Recent developments at COP26 have highlighted the importance of national, plurilateral and industry action to shipping’s decarbonisation. The International Maritime Organisation (IMO), however, remains a crucial body developing decarbonisation measures, and the recent meeting of its Marine Environmental Protection Committee (MEPC77) was seen by many as a key test for the IMO’s ability match the momentum developing in these other arenas.

The Transition Strategy identifies a number of key levers needed to drive the initial emergence phase of the transition, and others that will be essential for the subsequent diffusion phase, when the use of zero-emission fuels will have to be rapidly scaled-up. The report judged policy from the IMO to be particularly important to this diffusion phase, though it also identified a number of ways in which the Organization could potentially support emergence. The following table presents the key levers for these two phases and an overview of how they were addressed at MEPC77.

While the MEPC77 meeting did not debate on all the potential levers of change that the IMO could enable[2], it did spend significant time on a number of key issues, with the following outcomes:

  • Clear signals of long-run intent. While the adoption of the Initial IMO GHG Strategy in 2018 created an initial signal that has driven much of the action from the shipping sector since, its stated ambition remains somewhat unclear and is now out of sync with external national and international targets.[3] MEPC77 discussed two proposals that could reduce this ambiguity: one focused on clarification of ambition and another on the revision of the Strategy.In the course of the debate, a majority of Member States that spoke at MEPC77 expressed support of zero GHG emissions by 2050 (of 65 Member States who spoke, 40 supported zero or net zero by 2050, 34 specifically supported zero by 2050). While the resolution[4] on this was not adopted, the meeting’s report ‘recognized the need to strengthen the ambition of the Initial IMO GHG Strategy during its revision process.’[5]
  • Bringing together the innovation system and incentivising first movement. The Transition Strategy suggests that much of the action on bringing together the innovation system supporting First Movers could be championed at the national, regional and industry levels. However, there are policy proposals within the IMO that could also play a meaningful role.The IMRB proposal to collect funds for use in research and development[6] was not approved, but will be considered again at the 12th Intercessional Working Group on GHGs (ISWG GHG12) in May 2022, alongside more comprehensive mid-term measures which seek to enable First Movers with support for deployment of scalable, zero-emission fuels (SZEF). This increases the likelihood that the objectives of the IMRB could be integrated in more comprehensive proposals rather than an R&D policy being approved as a standalone measure. This creates a greater need for first movers and innovation systems to be activated through national, plurilateral and industry action – at least until around 2025.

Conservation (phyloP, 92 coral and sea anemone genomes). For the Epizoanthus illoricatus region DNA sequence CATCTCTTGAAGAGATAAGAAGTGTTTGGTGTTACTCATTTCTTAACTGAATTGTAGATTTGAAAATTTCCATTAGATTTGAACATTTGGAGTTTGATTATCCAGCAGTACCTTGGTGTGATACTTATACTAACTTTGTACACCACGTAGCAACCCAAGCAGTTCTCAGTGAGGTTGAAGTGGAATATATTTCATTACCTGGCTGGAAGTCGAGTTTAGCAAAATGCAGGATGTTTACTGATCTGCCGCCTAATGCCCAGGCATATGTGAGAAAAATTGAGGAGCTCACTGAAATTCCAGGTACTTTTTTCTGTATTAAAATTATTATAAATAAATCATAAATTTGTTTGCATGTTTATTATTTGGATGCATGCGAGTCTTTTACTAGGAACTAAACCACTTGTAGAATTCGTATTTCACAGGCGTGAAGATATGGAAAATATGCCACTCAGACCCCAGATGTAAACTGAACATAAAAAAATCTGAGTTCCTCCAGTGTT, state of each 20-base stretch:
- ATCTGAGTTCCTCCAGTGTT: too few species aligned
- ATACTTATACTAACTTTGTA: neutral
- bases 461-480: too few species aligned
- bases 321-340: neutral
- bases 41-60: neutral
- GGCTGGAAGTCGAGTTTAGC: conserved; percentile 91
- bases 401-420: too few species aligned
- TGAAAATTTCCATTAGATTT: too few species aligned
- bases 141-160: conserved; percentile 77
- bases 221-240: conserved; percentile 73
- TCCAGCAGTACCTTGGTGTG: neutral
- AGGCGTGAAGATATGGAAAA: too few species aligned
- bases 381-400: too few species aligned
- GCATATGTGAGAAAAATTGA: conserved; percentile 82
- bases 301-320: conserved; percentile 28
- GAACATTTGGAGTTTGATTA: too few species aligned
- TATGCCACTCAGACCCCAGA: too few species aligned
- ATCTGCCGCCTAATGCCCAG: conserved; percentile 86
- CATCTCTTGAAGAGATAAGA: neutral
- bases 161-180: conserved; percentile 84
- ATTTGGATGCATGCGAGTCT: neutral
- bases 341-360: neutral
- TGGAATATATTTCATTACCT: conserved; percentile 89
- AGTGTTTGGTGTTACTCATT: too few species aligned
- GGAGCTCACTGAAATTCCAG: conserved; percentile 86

• Granular signals of long-run intent. While the emergence phase of the transition requires unambiguous signals of long-run intent from policymakers and industry, the diffusion phase to follow will need more granular signals to be in place. These can be thought of as more detailed descriptions of the transition pathway, including expected milestones and the development of policy measures to ensure they are achieved. Policy and industry roadmaps are examples of tools for communicating such signals; in the context of the IMO debates, elaboration of detail on mid- and long-term policy measures could pull this lever. Over time this elaboration will have to provide guidance about timelines, stringency, principles for assessment of progress, equity dimensions and other issues in order for investors to better understand how resources should be allocated.While no agenda item specifically sought to provide the granular signals of long-run intent that will be needed for the broad adoption of SZEF, the relevant mid- and long-term measures were prioritized for future meeting agendas. Among the issues needing clarification, the concept of an equitable/just/fair transition was prominent in the discussions and is likely to remain a key issue in 2022 and beyond.

An expanded analysis, reviewing proceedings, outcomes, and some important steps to come has been compiled by UMAS. You can download that analysis here.